It is hard to reconcile the many complex and ultimately serious ideas in Volatile Smile with the austerity of the photographs. Their unsettling evidence points to a surface that is emptied because meaning lies elsewhere. In order to understand the technological substrata—in many ways this is a book of photographs about what we can’t see—that keep the volatile, automated financial markets running, photographers Beate Geissler and Oliver Sann, professors at the University of Illinois, Chicago, and the School of the Art Institute of Chicago respectively, have collaborated with writers whose investigations reveal what the photographs can’t depict. Four salient essays define terms, provide context, outline concepts, and raise questions about a future when electronic trading algorithms “can act on their own without human execution and monitoring” (16), as contributor Karen Irvine remarks—where algorithms make decisions that shape the world in which we live….

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Laruelle: Against the Digital

By Alexander R. Galloway
University of Minnesota Press, 2014
280 pp./$27.55 (sb)

Jay Murphy

Alexander R. Galloway has taken the opportunity of the recent spate of translations of the work of François Laruelle, not to provide a précis or explanation of his “genuinely weird way of thinking” (xi), but rather as an extremely creative springboard to recast any and all thinking around “the digital.” This is not so much in the sense of the digital as opposed to the analog, although this comes into play, but in the especially capacious definition Galloway employs variously throughout the book. The digital is “the basic distinction that makes it possible to make any distinction at all. The digital is the capacity to divide things and make distinctions between them. Thus not so much zero and one, but one and two” (xxix). In this view, “digitality is an autonomous field able to encode and simulate anything whatsoever within the universe” (xxxiv). Having defined the digital thus as the “media principle”—what is real can be communicated, and “the communicational is real” (xix–xx)—Galloway has aligned his aspiration to rethink digitality from a primordially cleared slate with the “non philosophy” of Laruelle. Laruelle proposes a similar exit from philosophy (whose project is thus superimposed upon that of digitality) and what Laruelle stigmatizes as the “philosophical decision” (45), an auto positioning or doubling enabled by the making of distinctions. Through this use of Laruelle, Galloway seeks to show that the “computerized world . . . never was determining in the first place” (xxxv)…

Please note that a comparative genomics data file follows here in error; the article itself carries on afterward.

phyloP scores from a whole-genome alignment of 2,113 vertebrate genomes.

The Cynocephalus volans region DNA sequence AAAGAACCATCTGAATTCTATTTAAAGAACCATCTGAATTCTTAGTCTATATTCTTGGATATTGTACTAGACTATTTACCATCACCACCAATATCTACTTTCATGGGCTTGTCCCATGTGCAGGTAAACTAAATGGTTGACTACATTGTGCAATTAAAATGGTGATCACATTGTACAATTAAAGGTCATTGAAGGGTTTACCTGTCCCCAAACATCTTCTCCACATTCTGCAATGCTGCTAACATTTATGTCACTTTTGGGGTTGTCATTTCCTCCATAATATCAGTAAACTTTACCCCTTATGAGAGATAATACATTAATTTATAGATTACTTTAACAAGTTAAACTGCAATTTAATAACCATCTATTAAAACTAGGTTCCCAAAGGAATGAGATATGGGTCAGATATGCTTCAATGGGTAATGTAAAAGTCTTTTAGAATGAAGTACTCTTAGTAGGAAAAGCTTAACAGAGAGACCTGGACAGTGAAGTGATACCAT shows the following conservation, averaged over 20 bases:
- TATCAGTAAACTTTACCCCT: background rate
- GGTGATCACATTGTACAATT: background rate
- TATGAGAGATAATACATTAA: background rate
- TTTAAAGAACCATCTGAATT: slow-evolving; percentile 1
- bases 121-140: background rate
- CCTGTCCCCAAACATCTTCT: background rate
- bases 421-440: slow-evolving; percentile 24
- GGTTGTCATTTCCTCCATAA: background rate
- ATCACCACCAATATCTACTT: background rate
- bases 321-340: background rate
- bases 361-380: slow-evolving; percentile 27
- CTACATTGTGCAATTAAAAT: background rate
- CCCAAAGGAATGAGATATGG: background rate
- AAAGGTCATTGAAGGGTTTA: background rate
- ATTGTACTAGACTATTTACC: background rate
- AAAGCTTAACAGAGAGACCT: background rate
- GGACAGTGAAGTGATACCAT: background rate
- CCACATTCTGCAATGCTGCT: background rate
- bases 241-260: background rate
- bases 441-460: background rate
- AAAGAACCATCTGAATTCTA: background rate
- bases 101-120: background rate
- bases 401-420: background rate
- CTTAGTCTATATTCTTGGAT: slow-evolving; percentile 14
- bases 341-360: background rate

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The Helsinki School: From the Past to the Future, Vol. 5

Edited by Timothy Persons and Asia Zak Persons
Hatje Cantz Verlag, 2015
288 pp./$60.00 (hb)

Janelle Lynch

The Helsinki School: From the Past to the Future showcases the work of twenty-eight artists who have taught or studied photography at the Aalto University School of Arts, Design and Architecture in Helsinki, Finland, during the past twenty years. It includes an introduction by founder Timothy Persons and eight essays by international curators, art critics, and collectors. Through spirited stories and ample reproductions, this handsomely produced, historic publication reveals why the program is hailed as one of the most successful in contemporary photography today…

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International Pop

Edited by Darsie Alexander and Bartholomew Ryan
Walker Art Center, 2015
368 pp./$85.00 (hb)

Suzanne E. Szucs

Visitors to the Walker Art Center’s International Pop exhibition will recognize that it is a massive display designed to transform perceptions about Pop art. Downplayed are familiar Andy Warhol soup cans and Roy Lichtenstein comic strips, in favor of global art works ranging from the political to the critical. Covering Pop’s emergence in the 1950s through the early 1970s, it is a huge show, requiring time and energy to consume. The Walker’s director, Olga Viso, writes in her introduction to the exhibition catalog that “Pop was not a movement, not a style, but an ethos, one that permeated the consciousness of artists worldwide during a time of unprecedented social and cultural change” (6). Taking her words to heart, curators Darsie Alexander and Bartholomew Ryan have accomplished the Herculean task of demonstrating the broad range of Pop’s influence, and this weighty and attractive catalog is a worthy companion to an ambitious exhibition…

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Media Received

Click here for our full Media Received Listings

Portfolio: Bad Selections, by Andre Bradley

View this portfolio


Inverview with Zanele Huholi 
Evil.16: Torture Musik (excerpt-2011) by Tony Coke


Current Issue, Vol. 45, no. 5

4 3 2 CRY: Fracking in Northern Colorado by Kathy T. Hettinga

Vol. 45, no.5

Xilunguine by Paul Castro


Image Text Ithaca Symposium

Film as Verb: Documentary Imperfection in the Post-Factual Era by Gabrielle McNally

Speculations and Inquiries on New Participatory Documentary Environments

Toward a Theory of Participatory New Media Documentary

Documentary Untethered, Documentary Becoming

Collaborative Documentary Practice: Histories, Theories, Practices


Silos by Andria Hickey and Matthew Chasney